Oh my God, the cyclists too stupid/arrogant to understand that big red sign that says STOP are really annoying. I've actually been yelled at by cyclists who ignored stop signs for not deigning to let them go first.

    Good luck getting iDiots to think laws actually apply to them, too.

  24. #24
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    Quote Originally Posted by Savagewolf View Post
    ...

    I know this last statement to be 100% true in my case. I can listen to music, watch tv/a movie, browse a magazine/book and play a computer game all at nearly the same time while losing little in comprehension. My wife, on the otherhand, is overwhelmed and doesn't like to do more than one at a time.
    That just means you suck at concentrating on one thing at a time. Just Google "effect of multitasking" and read some of the research. It ain't pretty.

    http://www.thenewatlantis.com/public...f-multitasking

    In 2005, the BBC reported on a research study, funded by Hewlett-Packard and conducted by the Institute of Psychiatry at the University of London, that found, “Workers distracted by e-mail and phone calls suffer a fall in IQ more than twice that found in marijuana smokers.” The psychologist who led the study called this new “infomania” a serious threat to workplace productivity.

    ...

    In one recent study, Russell Poldrack, a psychology professor at the University of California, Los Angeles, found that “multitasking adversely affects how you learn. Even if you learn while multitasking, that learning is less flexible and more specialized, so you cannot retrieve the information as easily.” His research demonstrates that people use different areas of the brain for learning and storing new information when they are distracted: brain scans of people who are distracted or multitasking show activity in the striatum, a region of the brain involved in learning new skills; brain scans of people who are not distracted show activity in the hippocampus, a region involved in storing and recalling information.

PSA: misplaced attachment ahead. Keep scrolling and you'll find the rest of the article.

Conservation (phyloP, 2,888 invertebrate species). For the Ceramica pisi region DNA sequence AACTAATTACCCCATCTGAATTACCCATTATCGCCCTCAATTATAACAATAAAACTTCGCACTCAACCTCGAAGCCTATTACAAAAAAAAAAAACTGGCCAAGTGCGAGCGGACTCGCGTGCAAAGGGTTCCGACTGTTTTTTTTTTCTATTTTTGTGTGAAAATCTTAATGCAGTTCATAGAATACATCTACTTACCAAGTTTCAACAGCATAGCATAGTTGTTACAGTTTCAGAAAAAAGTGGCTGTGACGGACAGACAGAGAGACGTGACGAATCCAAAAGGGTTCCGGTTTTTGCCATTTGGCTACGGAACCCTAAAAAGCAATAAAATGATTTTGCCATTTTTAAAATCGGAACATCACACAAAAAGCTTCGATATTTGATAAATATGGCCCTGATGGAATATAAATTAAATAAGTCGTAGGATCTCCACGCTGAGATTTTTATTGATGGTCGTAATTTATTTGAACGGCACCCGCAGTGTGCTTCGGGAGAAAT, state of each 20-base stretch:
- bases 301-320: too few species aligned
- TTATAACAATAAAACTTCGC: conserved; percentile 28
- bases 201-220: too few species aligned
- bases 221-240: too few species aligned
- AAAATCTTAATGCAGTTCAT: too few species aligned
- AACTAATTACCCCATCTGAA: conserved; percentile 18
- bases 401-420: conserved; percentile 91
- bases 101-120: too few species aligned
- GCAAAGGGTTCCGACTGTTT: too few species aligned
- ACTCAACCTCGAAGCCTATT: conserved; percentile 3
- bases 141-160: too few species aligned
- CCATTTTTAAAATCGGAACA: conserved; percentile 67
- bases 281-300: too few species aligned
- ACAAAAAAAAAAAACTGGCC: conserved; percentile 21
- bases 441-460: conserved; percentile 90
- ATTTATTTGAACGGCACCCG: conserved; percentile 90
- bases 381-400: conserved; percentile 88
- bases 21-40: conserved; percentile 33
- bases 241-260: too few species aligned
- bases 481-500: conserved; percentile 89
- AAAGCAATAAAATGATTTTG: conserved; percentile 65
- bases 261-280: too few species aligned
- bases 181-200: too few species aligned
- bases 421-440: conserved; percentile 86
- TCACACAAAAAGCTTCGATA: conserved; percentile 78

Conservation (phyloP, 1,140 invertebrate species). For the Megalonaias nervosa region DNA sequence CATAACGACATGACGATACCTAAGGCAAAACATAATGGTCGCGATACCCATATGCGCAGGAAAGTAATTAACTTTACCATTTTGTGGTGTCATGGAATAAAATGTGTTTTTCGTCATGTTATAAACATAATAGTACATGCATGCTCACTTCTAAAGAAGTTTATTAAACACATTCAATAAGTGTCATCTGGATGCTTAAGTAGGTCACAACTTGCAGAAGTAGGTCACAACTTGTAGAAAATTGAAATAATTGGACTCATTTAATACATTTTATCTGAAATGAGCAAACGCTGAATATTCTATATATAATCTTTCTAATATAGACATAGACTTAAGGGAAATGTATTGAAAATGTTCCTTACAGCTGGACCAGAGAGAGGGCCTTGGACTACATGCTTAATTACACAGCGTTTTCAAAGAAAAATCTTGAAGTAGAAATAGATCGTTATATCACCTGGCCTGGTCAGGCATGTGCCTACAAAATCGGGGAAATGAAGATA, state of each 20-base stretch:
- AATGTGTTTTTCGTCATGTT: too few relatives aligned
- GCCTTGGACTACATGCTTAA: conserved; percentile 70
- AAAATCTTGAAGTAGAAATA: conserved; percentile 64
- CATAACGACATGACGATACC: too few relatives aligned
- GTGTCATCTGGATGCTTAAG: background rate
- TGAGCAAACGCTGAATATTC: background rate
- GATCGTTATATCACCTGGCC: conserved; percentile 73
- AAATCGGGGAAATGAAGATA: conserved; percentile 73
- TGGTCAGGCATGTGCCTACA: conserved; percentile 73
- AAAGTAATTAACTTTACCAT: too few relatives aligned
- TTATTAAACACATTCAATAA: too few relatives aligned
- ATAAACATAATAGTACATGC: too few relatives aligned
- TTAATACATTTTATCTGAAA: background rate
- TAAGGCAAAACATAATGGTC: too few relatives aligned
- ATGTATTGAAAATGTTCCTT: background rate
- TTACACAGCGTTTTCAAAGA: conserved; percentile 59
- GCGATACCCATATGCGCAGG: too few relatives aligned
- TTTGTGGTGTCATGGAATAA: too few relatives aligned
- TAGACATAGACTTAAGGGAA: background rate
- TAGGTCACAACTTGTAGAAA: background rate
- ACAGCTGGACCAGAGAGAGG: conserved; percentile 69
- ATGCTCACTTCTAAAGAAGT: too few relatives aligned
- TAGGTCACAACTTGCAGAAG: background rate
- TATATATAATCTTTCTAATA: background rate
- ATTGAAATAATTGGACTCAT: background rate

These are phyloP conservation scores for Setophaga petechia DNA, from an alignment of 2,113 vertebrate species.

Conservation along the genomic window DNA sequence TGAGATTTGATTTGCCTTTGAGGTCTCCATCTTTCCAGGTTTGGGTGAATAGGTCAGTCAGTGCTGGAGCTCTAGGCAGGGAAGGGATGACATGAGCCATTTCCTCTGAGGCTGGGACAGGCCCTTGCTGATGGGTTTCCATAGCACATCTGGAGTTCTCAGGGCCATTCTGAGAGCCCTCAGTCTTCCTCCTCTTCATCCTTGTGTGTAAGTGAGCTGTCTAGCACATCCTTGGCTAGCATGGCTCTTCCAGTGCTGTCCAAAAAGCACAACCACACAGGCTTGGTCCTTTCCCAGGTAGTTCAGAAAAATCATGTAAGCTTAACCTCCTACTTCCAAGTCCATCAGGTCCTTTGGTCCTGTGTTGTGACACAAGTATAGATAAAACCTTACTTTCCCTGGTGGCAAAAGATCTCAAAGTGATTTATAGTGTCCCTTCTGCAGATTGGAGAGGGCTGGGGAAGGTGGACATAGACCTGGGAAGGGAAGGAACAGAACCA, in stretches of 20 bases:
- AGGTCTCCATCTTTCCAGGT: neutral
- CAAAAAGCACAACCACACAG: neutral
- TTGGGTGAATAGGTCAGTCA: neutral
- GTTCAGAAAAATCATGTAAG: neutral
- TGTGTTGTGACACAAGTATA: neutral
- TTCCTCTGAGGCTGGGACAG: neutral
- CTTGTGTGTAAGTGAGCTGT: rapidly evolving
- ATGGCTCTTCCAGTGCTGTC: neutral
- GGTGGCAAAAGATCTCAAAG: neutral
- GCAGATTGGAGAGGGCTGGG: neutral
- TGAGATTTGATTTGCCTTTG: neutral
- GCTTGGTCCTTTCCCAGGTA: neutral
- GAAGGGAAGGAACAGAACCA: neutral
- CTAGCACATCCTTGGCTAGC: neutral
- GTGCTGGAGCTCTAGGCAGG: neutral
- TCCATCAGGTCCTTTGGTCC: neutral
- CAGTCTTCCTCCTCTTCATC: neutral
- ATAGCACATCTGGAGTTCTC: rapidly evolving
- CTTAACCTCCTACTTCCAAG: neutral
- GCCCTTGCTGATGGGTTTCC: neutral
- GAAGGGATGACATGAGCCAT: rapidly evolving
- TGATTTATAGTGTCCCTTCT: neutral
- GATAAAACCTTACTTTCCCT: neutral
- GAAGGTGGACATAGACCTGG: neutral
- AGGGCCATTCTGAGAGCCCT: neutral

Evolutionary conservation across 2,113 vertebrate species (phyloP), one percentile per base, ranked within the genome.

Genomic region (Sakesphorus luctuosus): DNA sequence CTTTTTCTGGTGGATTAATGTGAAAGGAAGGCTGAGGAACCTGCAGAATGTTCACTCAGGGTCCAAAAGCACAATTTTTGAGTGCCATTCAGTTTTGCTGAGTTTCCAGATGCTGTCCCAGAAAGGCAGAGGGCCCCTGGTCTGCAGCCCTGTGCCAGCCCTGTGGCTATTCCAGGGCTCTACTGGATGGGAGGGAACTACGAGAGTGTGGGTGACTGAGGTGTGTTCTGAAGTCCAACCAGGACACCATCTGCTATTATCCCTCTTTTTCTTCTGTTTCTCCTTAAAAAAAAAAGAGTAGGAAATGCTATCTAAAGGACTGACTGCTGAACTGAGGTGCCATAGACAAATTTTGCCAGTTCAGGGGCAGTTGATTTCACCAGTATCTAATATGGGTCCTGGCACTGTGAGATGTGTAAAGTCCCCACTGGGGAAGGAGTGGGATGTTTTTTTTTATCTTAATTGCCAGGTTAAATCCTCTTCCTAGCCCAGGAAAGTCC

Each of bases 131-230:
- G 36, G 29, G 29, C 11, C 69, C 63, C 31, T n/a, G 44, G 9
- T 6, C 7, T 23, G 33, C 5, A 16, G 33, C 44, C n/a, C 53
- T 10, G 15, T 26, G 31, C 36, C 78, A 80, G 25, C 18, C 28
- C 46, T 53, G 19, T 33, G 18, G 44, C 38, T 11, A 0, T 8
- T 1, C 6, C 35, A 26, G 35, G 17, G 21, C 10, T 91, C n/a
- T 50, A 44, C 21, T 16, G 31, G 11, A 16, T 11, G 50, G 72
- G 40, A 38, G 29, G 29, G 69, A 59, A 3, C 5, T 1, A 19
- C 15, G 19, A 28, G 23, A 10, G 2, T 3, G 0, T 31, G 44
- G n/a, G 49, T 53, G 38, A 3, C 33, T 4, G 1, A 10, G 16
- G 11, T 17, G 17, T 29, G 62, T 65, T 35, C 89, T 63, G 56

25. #25
    Humvee of bikes =Worksman Nightshade's Avatar
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    Quote Originally Posted by no motor? View Post
    I was out riding around the forest preserve last night and was surprised to see how many riders there were wearing earbuds. I ended up behind a couple, and the guy nearly ran into me as I tried to pass after saying "passing". I thought he was just being a jerk by keeping me from passing him until he reached down to adjust his ipod and realized he had no idea that other people were around him since he couldn't hear me due to the ipod and couldn't see me because he hadn't looked. He did seem a little startled to see someone behind him when he finally did turn to look behind him. Next a roadie started to drift left when I was passing her (we were the only ones out on that section of the path), and she was wearing earbuds too. I started noticing how many other riders were wearing earbuds when they went past, and most were. When did bicycling get to be so boring that people need to listen to music while riding like they do while driving?
    With so many speakers designed for use with an ipod (that can be mounted on a bike in some fashion) what you have is.......stupid people doing stupid things.